“There you are,” Leo says, coming into the kitchen, a stack of dirty glasses in his hands. He puts them down next to the sink, pushes his hair from his forehead. “Are you coming out to the garden? You’re missing all the chat.” He raises an eyebrow. “I’m currently being warned about our bins being visible on the drive on collection day, not tucked away at the side of the house.”
“Wow,” I say, smiling. “I wouldn’t even know what to say to that.” I open a bag of crisps, tip the contents into a bowl, rescue a couple that spill over the edge. The scent of truffle, artificial, catches my nose. “I’ll join you as soon as everyone has arrived, I promise. Someone needs to be here to answer the door.”
He eyes the bowl doubtfully. “What flavor are those?” “Try one.”
He takes one, crunches it in his mouth and wrinkles his nose. “Dead bodies,” he says. “It tastes of dead bodies.”
I laugh, because I get what he means. They’re pungent, earthy. He takes another bite and grimaces exaggeratedly, and I’m glad he’s finally relaxed. He’d been annoyed when I told him I’d gone ahead and invited people for drinks. I’d sprung it on him on Thursday evening, when he came back from his three days in Birmingham. It had been another scorching day and he’d looked hot, and cross.
“I thought we’d agreed to wait,” he’d said, tugging at the neck of his shirt.
Guilt had me reaching for a bottle of wine, hoping to pacify him.
“It’s only for drinks,” I told him, knowing I needed to avoid the word “party.”
“Who have you invited?”
I handed him the bottle while I dug in the drawer for the corkscrew. “Just the people from here.”
“Yes. But the people from number 3 can’t come and only Maria or Tim from number 9 are coming, so that’s twenty-one at the most.”
“When is it?”
He’d been silent all evening and yesterday, he’d gone to see Eve’s partner, Will. I watched from the window as they talked on the doorstep, worried he was telling Will there’d been a mistake and that we had to cancel. But when he came back, he said he was going out to buy beer and champagne, and I’d breathed a sigh of relief.
“How’s the champagne going?” I ask now. “Will we have enough?” “Not at the rate I’m drinking it!”
Recognizing Eve’s voice, I look over Leo’s shoulder and see her standing in the doorway, an empty glass in her hand, a pink flush staining her cheeks, matching the pink tips she’s added to her white pixie cut. “It’s delicious! I’m not sure Prosecco is going to cut it for me in the future.”
I met Eve properly the day after I overheard her and Tamsin talking outside my window, and I instantly liked her. It wasn’t just that—unlike Tamsin—she seemed eager to get to know me and Leo, it was also that she was warm and caring, understanding that it wasn’t easy moving into a street where everyone already knew everyone else. She and Will only moved to The Circle eighteen months ago, so things are still relatively new for her too.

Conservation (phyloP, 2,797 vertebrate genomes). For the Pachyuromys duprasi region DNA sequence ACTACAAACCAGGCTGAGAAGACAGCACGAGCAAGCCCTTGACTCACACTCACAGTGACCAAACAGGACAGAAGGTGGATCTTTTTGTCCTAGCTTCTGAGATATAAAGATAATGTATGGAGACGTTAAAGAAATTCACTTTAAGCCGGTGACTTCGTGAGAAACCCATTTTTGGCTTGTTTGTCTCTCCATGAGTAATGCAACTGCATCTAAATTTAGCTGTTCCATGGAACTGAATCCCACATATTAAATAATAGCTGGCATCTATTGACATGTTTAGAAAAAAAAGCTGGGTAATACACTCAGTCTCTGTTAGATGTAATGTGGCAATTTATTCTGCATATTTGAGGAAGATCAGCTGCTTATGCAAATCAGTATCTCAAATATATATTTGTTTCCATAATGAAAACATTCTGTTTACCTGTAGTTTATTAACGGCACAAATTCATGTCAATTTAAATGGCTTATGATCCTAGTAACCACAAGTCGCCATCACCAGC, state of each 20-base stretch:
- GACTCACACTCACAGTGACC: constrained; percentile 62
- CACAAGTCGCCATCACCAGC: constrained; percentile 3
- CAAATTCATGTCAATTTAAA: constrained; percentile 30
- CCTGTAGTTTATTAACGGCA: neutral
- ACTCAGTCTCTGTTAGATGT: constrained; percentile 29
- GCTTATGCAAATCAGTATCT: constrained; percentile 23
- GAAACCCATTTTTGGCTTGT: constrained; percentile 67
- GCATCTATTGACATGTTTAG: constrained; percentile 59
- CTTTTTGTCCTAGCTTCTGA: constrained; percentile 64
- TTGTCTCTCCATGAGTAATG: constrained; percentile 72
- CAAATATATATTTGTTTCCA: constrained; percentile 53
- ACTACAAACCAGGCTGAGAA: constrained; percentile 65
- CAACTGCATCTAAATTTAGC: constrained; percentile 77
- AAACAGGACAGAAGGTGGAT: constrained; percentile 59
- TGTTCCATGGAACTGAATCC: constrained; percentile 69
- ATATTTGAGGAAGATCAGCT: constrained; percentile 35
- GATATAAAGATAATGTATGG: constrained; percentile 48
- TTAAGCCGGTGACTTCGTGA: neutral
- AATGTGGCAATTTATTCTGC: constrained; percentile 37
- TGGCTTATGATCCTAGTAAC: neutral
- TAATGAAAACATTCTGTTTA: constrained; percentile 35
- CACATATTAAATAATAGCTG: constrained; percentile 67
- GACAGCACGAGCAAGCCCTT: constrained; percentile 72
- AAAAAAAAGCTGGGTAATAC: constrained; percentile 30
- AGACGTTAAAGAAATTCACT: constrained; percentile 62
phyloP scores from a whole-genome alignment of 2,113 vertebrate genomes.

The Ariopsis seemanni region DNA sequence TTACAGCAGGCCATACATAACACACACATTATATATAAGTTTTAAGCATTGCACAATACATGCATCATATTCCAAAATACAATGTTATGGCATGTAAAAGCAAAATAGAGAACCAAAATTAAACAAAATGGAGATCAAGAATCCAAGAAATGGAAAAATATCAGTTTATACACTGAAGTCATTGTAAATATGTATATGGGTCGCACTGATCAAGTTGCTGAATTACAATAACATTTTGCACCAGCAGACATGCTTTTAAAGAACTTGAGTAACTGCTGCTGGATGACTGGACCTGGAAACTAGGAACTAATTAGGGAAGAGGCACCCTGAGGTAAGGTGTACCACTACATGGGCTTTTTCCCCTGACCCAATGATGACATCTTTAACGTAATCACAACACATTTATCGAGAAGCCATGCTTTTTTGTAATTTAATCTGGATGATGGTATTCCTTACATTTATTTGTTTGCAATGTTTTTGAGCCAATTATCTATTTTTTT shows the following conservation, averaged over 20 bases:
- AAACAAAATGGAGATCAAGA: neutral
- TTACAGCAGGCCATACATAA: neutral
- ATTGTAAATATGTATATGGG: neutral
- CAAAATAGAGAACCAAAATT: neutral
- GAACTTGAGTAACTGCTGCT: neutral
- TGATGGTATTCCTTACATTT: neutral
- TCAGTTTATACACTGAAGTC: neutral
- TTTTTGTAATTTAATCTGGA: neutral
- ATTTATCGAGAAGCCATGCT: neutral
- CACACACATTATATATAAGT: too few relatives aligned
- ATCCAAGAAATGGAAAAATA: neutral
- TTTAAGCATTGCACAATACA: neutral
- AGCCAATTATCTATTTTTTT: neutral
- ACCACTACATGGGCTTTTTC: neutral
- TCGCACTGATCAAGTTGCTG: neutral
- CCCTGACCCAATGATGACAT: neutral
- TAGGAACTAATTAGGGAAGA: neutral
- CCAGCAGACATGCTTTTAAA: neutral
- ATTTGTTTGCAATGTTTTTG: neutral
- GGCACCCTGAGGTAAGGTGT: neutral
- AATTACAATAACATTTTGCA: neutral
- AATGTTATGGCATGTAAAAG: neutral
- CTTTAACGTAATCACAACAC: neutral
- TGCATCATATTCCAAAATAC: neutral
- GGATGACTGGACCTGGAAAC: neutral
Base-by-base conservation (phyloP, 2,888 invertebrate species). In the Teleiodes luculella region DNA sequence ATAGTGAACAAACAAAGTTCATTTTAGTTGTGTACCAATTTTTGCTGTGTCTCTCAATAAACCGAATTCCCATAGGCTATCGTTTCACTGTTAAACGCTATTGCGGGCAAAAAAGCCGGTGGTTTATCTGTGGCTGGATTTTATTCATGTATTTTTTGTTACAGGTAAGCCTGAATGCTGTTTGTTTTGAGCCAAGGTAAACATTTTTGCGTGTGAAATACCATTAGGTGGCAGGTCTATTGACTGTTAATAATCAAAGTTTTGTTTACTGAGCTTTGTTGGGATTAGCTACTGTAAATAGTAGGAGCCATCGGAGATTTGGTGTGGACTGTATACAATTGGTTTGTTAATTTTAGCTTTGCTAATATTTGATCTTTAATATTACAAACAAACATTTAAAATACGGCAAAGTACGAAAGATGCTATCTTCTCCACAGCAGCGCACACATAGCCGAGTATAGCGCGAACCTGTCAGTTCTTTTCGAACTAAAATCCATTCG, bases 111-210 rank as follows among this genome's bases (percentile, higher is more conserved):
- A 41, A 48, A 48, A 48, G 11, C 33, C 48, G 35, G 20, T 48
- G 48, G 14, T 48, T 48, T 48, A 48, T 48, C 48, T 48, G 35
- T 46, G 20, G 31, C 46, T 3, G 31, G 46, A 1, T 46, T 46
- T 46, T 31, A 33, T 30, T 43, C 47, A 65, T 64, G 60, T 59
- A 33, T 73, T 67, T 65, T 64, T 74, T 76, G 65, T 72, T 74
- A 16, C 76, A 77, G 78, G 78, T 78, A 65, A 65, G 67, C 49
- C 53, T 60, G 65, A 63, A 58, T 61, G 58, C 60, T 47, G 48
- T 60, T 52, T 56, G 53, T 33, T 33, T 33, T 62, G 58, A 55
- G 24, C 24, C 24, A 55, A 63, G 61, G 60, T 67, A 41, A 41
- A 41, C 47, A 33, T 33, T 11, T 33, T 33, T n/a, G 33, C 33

Leo turns. “Has everybody arrived, Eve, do you think? Alice is worried she won’t hear the bell from the garden.”
“Will’s just arrived, his rehearsal ran over, so I think everyone is here, except Maria and Tim,” she says. “But didn’t I see a message on the WhatsApp group saying they have babysitting issues?”
I take three bottles of champagne from the fridge and hand one to her, two to Leo. “Yes, Maria said that one of them would come along if they could.”
Eve laughs. “They have three boys, so that could explain their babysitting issues. Lovely but noisy.”
“Edward and Lorna aren’t here either,” I say, now knowing the name of my elderly neighbor, and his wife. “I went over to introduce myself, and to make sure they’d seen the invitation, and they said they weren’t sure they’d be able to come.”
“I’m not sure parties are their kind of thing,” Eve says doubtfully. “I honestly don’t think anyone else will come now but why don’t you leave the door ajar?” Eve hugs the bottle to her chest like she’s scared someone will steal it. “Then if Tim or Maria come along, they can let themselves in.”
I hesitate a moment. Back in Harlestone, I wouldn’t have a problem leaving the door open but living in a city is different. Sensing my unease, Leo kisses the top of my head.
“It’s fine,” he says. “We’re in a gated street, noone can get in unless they’re let in.”
I give him a smile. He’s right, and anyway, I need to shake off my preconceptions about living in London. I go through to the hall but before I can unlatch the door, there’s a ring on the bell. “I’ll be out in a minute!” I call over my shoulder to Leo. “I’ll just get this.”
I open the door to a tall, good-looking man dressed in smart chinos and a beautiful linen jacket. He’s standing a few steps back, looking down at me from slightly hooded deep-set gray eyes.
“You must be Tim,” I say, smiling. “I’m Alice—come in.” “Hi, Alice, lovely to meet you.”
He steps into the hall, ducking his head below the glass pendant lightshade. For a moment, neither of us speaks.
“Did you know the house before?” I ask, breaking the silence. “No, not really. I know you’ve had some work done, though.” “Only upstairs. We created a bigger bedroom by knocking down a wall.”
“Sounds fascinating. I’m trying to imagine it.” He looks toward the stairs. “At the front or the back?”
“The back. I can show you if you like,” I add with a smile, because it isn’t the first time I’ve traipsed up the stairs this evening. All twelve houses in The Circle were originally identical, although some have been extended since. People are interested to see how we’ve used the same space.
“Great, I’d love to see it,” he says, following me up.
“So, Maria drew the short straw,” I say, when we reach the landing.
“She got to stay home and look after the boys. She said you were having trouble finding a babysitter.”
He nods. “That’s right, we couldn’t. Beginning of the school year, so I guess they prefer to catch up with friends.”
I open the only door on the right-hand side of the landing. As he follows me in, the sound of people chatting and laughing in the garden floats in through the open windows.